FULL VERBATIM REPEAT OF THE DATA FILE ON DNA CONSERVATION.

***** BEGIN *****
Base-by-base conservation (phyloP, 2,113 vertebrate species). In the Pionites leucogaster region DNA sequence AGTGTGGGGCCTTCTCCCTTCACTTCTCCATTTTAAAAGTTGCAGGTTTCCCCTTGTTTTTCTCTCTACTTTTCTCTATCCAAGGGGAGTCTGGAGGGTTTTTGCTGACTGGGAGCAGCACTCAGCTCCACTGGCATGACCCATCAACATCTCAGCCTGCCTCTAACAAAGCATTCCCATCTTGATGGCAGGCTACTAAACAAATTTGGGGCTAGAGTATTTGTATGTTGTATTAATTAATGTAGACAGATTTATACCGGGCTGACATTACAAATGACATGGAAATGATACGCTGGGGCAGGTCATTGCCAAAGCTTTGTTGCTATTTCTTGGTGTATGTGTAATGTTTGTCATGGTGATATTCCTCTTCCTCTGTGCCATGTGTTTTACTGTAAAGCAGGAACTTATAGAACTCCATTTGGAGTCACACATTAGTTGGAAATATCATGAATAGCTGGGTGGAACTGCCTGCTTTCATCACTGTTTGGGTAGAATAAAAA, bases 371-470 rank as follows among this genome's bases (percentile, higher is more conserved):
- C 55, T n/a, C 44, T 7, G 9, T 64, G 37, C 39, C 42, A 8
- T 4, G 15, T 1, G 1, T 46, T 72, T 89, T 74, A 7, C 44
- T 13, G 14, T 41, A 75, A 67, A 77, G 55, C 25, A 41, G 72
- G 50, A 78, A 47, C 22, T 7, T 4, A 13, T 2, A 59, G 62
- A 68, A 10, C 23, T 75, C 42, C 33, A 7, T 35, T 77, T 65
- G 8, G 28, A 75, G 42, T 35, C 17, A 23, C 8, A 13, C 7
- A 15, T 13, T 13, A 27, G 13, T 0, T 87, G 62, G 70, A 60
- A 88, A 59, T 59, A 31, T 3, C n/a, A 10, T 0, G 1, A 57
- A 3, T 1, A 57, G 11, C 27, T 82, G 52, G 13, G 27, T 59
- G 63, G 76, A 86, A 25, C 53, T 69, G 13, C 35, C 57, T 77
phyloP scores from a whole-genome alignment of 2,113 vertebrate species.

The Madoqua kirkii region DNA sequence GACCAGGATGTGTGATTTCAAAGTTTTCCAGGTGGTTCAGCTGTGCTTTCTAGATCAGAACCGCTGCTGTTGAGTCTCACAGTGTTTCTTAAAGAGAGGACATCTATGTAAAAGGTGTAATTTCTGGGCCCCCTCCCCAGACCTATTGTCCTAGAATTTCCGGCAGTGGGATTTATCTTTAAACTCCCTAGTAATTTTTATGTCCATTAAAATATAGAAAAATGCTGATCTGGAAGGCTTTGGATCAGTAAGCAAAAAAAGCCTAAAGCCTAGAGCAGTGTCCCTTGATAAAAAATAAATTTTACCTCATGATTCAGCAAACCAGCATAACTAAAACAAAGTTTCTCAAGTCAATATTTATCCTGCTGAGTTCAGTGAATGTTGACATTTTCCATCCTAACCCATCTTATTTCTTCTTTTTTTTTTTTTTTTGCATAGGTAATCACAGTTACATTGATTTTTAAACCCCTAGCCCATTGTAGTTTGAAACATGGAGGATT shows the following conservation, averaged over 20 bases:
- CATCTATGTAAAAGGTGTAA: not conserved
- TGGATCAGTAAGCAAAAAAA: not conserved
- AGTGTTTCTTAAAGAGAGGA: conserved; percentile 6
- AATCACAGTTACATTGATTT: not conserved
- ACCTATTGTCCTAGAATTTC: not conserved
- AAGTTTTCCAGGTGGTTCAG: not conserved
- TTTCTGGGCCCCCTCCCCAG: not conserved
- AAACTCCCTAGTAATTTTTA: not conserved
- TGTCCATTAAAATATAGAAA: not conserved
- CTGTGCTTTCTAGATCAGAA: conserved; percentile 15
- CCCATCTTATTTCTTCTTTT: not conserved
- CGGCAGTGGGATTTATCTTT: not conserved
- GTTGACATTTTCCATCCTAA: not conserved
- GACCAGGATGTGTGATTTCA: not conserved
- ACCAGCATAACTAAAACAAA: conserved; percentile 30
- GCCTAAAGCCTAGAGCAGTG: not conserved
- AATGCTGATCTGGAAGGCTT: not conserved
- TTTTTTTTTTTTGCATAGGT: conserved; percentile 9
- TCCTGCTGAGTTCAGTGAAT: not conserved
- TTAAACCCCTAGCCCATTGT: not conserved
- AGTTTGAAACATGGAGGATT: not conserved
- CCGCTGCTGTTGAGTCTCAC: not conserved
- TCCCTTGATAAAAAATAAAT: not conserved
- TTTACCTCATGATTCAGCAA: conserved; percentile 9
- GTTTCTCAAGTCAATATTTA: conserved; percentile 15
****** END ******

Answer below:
Base-by-base conservation (phyloP, 2,113 vertebrate species). In the Pionites leucogaster region DNA sequence AGTGTGGGGCCTTCTCCCTTCACTTCTCCATTTTAAAAGTTGCAGGTTTCCCCTTGTTTTTCTCTCTACTTTTCTCTATCCAAGGGGAGTCTGGAGGGTTTTTGCTGACTGGGAGCAGCACTCAGCTCCACTGGCATGACCCATCAACATCTCAGCCTGCCTCTAACAAAGCATTCCCATCTTGATGGCAGGCTACTAAACAAATTTGGGGCTAGAGTATTTGTATGTTGTATTAATTAATGTAGACAGATTTATACCGGGCTGACATTACAAATGACATGGAAATGATACGCTGGGGCAGGTCATTGCCAAAGCTTTGTTGCTATTTCTTGGTGTATGTGTAATGTTTGTCATGGTGATATTCCTCTTCCTCTGTGCCATGTGTTTTACTGTAAAGCAGGAACTTATAGAACTCCATTTGGAGTCACACATTAGTTGGAAATATCATGAATAGCTGGGTGGAACTGCCTGCTTTCATCACTGTTTGGGTAGAATAAAAA, bases 371-470 rank as follows among this genome's bases (percentile, higher is more conserved):
- C 55, T n/a, C 44, T 7, G 9, T 64, G 37, C 39, C 42, A 8
- T 4, G 15, T 1, G 1, T 46, T 72, T 89, T 74, A 7, C 44
- T 13, G 14, T 41, A 75, A 67, A 77, G 55, C 25, A 41, G 72
- G 50, A 78, A 47, C 22, T 7, T 4, A 13, T 2, A 59, G 62
- A 68, A 10, C 23, T 75, C 42, C 33, A 7, T 35, T 77, T 65
- G 8, G 28, A 75, G 42, T 35, C 17, A 23, C 8, A 13, C 7
- A 15, T 13, T 13, A 27, G 13, T 0, T 87, G 62, G 70, A 60
- A 88, A 59, T 59, A 31, T 3, C n/a, A 10, T 0, G 1, A 57
- A 3, T 1, A 57, G 11, C 27, T 82, G 52, G 13, G 27, T 59
- G 63, G 76, A 86, A 25, C 53, T 69, G 13, C 35, C 57, T 77
phyloP scores from a whole-genome alignment of 2,113 vertebrate species.

The Madoqua kirkii region DNA sequence GACCAGGATGTGTGATTTCAAAGTTTTCCAGGTGGTTCAGCTGTGCTTTCTAGATCAGAACCGCTGCTGTTGAGTCTCACAGTGTTTCTTAAAGAGAGGACATCTATGTAAAAGGTGTAATTTCTGGGCCCCCTCCCCAGACCTATTGTCCTAGAATTTCCGGCAGTGGGATTTATCTTTAAACTCCCTAGTAATTTTTATGTCCATTAAAATATAGAAAAATGCTGATCTGGAAGGCTTTGGATCAGTAAGCAAAAAAAGCCTAAAGCCTAGAGCAGTGTCCCTTGATAAAAAATAAATTTTACCTCATGATTCAGCAAACCAGCATAACTAAAACAAAGTTTCTCAAGTCAATATTTATCCTGCTGAGTTCAGTGAATGTTGACATTTTCCATCCTAACCCATCTTATTTCTTCTTTTTTTTTTTTTTTTGCATAGGTAATCACAGTTACATTGATTTTTAAACCCCTAGCCCATTGTAGTTTGAAACATGGAGGATT shows the following conservation, averaged over 20 bases:
- CATCTATGTAAAAGGTGTAA: not conserved
- TGGATCAGTAAGCAAAAAAA: not conserved
- AGTGTTTCTTAAAGAGAGGA: conserved; percentile 6
- AATCACAGTTACATTGATTT: not conserved
- ACCTATTGTCCTAGAATTTC: not conserved
- AAGTTTTCCAGGTGGTTCAG: not conserved
- TTTCTGGGCCCCCTCCCCAG: not conserved
- AAACTCCCTAGTAATTTTTA: not conserved
- TGTCCATTAAAATATAGAAA: not conserved
- CTGTGCTTTCTAGATCAGAA: conserved; percentile 15
- CCCATCTTATTTCTTCTTTT: not conserved
- CGGCAGTGGGATTTATCTTT: not conserved
- GTTGACATTTTCCATCCTAA: not conserved
- GACCAGGATGTGTGATTTCA: not conserved
- ACCAGCATAACTAAAACAAA: conserved; percentile 30
- GCCTAAAGCCTAGAGCAGTG: not conserved
- AATGCTGATCTGGAAGGCTT: not conserved
- TTTTTTTTTTTTGCATAGGT: conserved; percentile 9
- TCCTGCTGAGTTCAGTGAAT: not conserved
- TTAAACCCCTAGCCCATTGT: not conserved
- AGTTTGAAACATGGAGGATT: not conserved
- CCGCTGCTGTTGAGTCTCAC: not conserved
- TCCCTTGATAAAAAATAAAT: not conserved
- TTTACCTCATGATTCAGCAA: conserved; percentile 9
- GTTTCTCAAGTCAATATTTA: conserved; percentile 15